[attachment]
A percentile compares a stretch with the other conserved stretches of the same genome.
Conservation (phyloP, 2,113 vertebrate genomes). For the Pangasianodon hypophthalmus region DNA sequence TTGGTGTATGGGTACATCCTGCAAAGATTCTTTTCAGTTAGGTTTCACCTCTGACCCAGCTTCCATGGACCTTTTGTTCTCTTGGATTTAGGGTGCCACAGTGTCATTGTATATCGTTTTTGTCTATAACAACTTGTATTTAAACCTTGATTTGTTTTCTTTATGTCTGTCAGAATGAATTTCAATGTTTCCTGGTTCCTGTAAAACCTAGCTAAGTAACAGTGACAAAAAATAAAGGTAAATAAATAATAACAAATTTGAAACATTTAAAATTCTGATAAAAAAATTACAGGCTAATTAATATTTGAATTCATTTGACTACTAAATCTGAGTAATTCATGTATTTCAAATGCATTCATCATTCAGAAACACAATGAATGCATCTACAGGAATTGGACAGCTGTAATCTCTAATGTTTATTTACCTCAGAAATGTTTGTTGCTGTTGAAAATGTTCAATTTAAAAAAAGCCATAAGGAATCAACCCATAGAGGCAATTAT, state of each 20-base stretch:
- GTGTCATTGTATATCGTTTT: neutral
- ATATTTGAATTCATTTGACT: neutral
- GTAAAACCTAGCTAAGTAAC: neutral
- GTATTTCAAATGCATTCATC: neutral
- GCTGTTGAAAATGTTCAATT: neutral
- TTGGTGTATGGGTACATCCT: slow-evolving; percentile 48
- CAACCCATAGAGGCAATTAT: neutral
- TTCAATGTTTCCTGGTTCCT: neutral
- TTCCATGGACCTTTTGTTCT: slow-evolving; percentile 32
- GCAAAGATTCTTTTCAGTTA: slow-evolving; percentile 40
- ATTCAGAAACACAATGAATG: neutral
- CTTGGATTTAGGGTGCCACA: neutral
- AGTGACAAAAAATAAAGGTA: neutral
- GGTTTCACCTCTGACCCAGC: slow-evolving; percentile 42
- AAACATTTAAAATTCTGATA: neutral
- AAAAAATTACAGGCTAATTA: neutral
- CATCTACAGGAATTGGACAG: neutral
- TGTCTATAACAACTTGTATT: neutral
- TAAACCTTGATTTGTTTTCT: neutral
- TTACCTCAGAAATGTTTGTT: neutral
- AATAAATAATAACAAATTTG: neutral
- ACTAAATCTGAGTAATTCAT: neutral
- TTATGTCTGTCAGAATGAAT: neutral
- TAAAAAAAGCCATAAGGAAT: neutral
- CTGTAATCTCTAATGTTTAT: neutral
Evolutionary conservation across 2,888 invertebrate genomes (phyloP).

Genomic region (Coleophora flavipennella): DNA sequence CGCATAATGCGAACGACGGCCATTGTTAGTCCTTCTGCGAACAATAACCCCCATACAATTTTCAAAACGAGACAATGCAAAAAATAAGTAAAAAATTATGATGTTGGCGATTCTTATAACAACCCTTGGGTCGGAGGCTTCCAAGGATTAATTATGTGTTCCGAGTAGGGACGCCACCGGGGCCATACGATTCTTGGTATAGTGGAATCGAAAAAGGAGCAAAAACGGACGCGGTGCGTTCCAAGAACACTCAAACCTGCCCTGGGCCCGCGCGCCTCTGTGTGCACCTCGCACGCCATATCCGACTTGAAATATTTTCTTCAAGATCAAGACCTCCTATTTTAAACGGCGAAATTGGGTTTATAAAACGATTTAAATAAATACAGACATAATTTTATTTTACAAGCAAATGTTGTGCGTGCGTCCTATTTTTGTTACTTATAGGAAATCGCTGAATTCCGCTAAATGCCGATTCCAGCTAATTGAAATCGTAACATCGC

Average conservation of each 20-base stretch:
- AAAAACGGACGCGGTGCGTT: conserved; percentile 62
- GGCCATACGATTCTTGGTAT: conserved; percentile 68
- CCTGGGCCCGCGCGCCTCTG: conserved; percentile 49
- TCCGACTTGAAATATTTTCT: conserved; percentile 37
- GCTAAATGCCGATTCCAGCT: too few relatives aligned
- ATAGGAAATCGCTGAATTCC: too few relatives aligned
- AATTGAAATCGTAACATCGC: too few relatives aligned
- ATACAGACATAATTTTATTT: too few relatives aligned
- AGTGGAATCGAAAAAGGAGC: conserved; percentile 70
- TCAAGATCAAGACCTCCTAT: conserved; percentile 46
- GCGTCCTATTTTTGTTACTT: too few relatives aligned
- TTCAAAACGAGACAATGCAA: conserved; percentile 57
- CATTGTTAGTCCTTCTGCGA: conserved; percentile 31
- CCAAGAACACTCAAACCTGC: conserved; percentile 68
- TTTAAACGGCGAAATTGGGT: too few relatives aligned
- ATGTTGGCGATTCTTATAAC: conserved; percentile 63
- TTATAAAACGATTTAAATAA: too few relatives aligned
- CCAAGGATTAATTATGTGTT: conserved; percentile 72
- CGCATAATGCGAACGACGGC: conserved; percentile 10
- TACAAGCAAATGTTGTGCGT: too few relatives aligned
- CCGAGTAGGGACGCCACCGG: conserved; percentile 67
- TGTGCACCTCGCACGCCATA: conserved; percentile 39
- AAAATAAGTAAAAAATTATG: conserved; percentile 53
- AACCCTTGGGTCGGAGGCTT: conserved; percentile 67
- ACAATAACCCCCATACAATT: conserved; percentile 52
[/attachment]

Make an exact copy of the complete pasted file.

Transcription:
A percentile compares a stretch with the other conserved stretches of the same genome.
Conservation (phyloP, 2,113 vertebrate genomes). For the Pangasianodon hypophthalmus region DNA sequence TTGGTGTATGGGTACATCCTGCAAAGATTCTTTTCAGTTAGGTTTCACCTCTGACCCAGCTTCCATGGACCTTTTGTTCTCTTGGATTTAGGGTGCCACAGTGTCATTGTATATCGTTTTTGTCTATAACAACTTGTATTTAAACCTTGATTTGTTTTCTTTATGTCTGTCAGAATGAATTTCAATGTTTCCTGGTTCCTGTAAAACCTAGCTAAGTAACAGTGACAAAAAATAAAGGTAAATAAATAATAACAAATTTGAAACATTTAAAATTCTGATAAAAAAATTACAGGCTAATTAATATTTGAATTCATTTGACTACTAAATCTGAGTAATTCATGTATTTCAAATGCATTCATCATTCAGAAACACAATGAATGCATCTACAGGAATTGGACAGCTGTAATCTCTAATGTTTATTTACCTCAGAAATGTTTGTTGCTGTTGAAAATGTTCAATTTAAAAAAAGCCATAAGGAATCAACCCATAGAGGCAATTAT, state of each 20-base stretch:
- GTGTCATTGTATATCGTTTT: neutral
- ATATTTGAATTCATTTGACT: neutral
- GTAAAACCTAGCTAAGTAAC: neutral
- GTATTTCAAATGCATTCATC: neutral
- GCTGTTGAAAATGTTCAATT: neutral
- TTGGTGTATGGGTACATCCT: slow-evolving; percentile 48
- CAACCCATAGAGGCAATTAT: neutral
- TTCAATGTTTCCTGGTTCCT: neutral
- TTCCATGGACCTTTTGTTCT: slow-evolving; percentile 32
- GCAAAGATTCTTTTCAGTTA: slow-evolving; percentile 40
- ATTCAGAAACACAATGAATG: neutral
- CTTGGATTTAGGGTGCCACA: neutral
- AGTGACAAAAAATAAAGGTA: neutral
- GGTTTCACCTCTGACCCAGC: slow-evolving; percentile 42
- AAACATTTAAAATTCTGATA: neutral
- AAAAAATTACAGGCTAATTA: neutral
- CATCTACAGGAATTGGACAG: neutral
- TGTCTATAACAACTTGTATT: neutral
- TAAACCTTGATTTGTTTTCT: neutral
- TTACCTCAGAAATGTTTGTT: neutral
- AATAAATAATAACAAATTTG: neutral
- ACTAAATCTGAGTAATTCAT: neutral
- TTATGTCTGTCAGAATGAAT: neutral
- TAAAAAAAGCCATAAGGAAT: neutral
- CTGTAATCTCTAATGTTTAT: neutral
Evolutionary conservation across 2,888 invertebrate genomes (phyloP).

Genomic region (Coleophora flavipennella): DNA sequence CGCATAATGCGAACGACGGCCATTGTTAGTCCTTCTGCGAACAATAACCCCCATACAATTTTCAAAACGAGACAATGCAAAAAATAAGTAAAAAATTATGATGTTGGCGATTCTTATAACAACCCTTGGGTCGGAGGCTTCCAAGGATTAATTATGTGTTCCGAGTAGGGACGCCACCGGGGCCATACGATTCTTGGTATAGTGGAATCGAAAAAGGAGCAAAAACGGACGCGGTGCGTTCCAAGAACACTCAAACCTGCCCTGGGCCCGCGCGCCTCTGTGTGCACCTCGCACGCCATATCCGACTTGAAATATTTTCTTCAAGATCAAGACCTCCTATTTTAAACGGCGAAATTGGGTTTATAAAACGATTTAAATAAATACAGACATAATTTTATTTTACAAGCAAATGTTGTGCGTGCGTCCTATTTTTGTTACTTATAGGAAATCGCTGAATTCCGCTAAATGCCGATTCCAGCTAATTGAAATCGTAACATCGC

Average conservation of each 20-base stretch:
- AAAAACGGACGCGGTGCGTT: conserved; percentile 62
- GGCCATACGATTCTTGGTAT: conserved; percentile 68
- CCTGGGCCCGCGCGCCTCTG: conserved; percentile 49
- TCCGACTTGAAATATTTTCT: conserved; percentile 37
- GCTAAATGCCGATTCCAGCT: too few relatives aligned
- ATAGGAAATCGCTGAATTCC: too few relatives aligned
- AATTGAAATCGTAACATCGC: too few relatives aligned
- ATACAGACATAATTTTATTT: too few relatives aligned
- AGTGGAATCGAAAAAGGAGC: conserved; percentile 70
- TCAAGATCAAGACCTCCTAT: conserved; percentile 46
- GCGTCCTATTTTTGTTACTT: too few relatives aligned
- TTCAAAACGAGACAATGCAA: conserved; percentile 57
- CATTGTTAGTCCTTCTGCGA: conserved; percentile 31
- CCAAGAACACTCAAACCTGC: conserved; percentile 68
- TTTAAACGGCGAAATTGGGT: too few relatives aligned
- ATGTTGGCGATTCTTATAAC: conserved; percentile 63
- TTATAAAACGATTTAAATAA: too few relatives aligned
- CCAAGGATTAATTATGTGTT: conserved; percentile 72
- CGCATAATGCGAACGACGGC: conserved; percentile 10
- TACAAGCAAATGTTGTGCGT: too few relatives aligned
- CCGAGTAGGGACGCCACCGG: conserved; percentile 67
- TGTGCACCTCGCACGCCATA: conserved; percentile 39
- AAAATAAGTAAAAAATTATG: conserved; percentile 53
- AACCCTTGGGTCGGAGGCTT: conserved; percentile 67
- ACAATAACCCCCATACAATT: conserved; percentile 52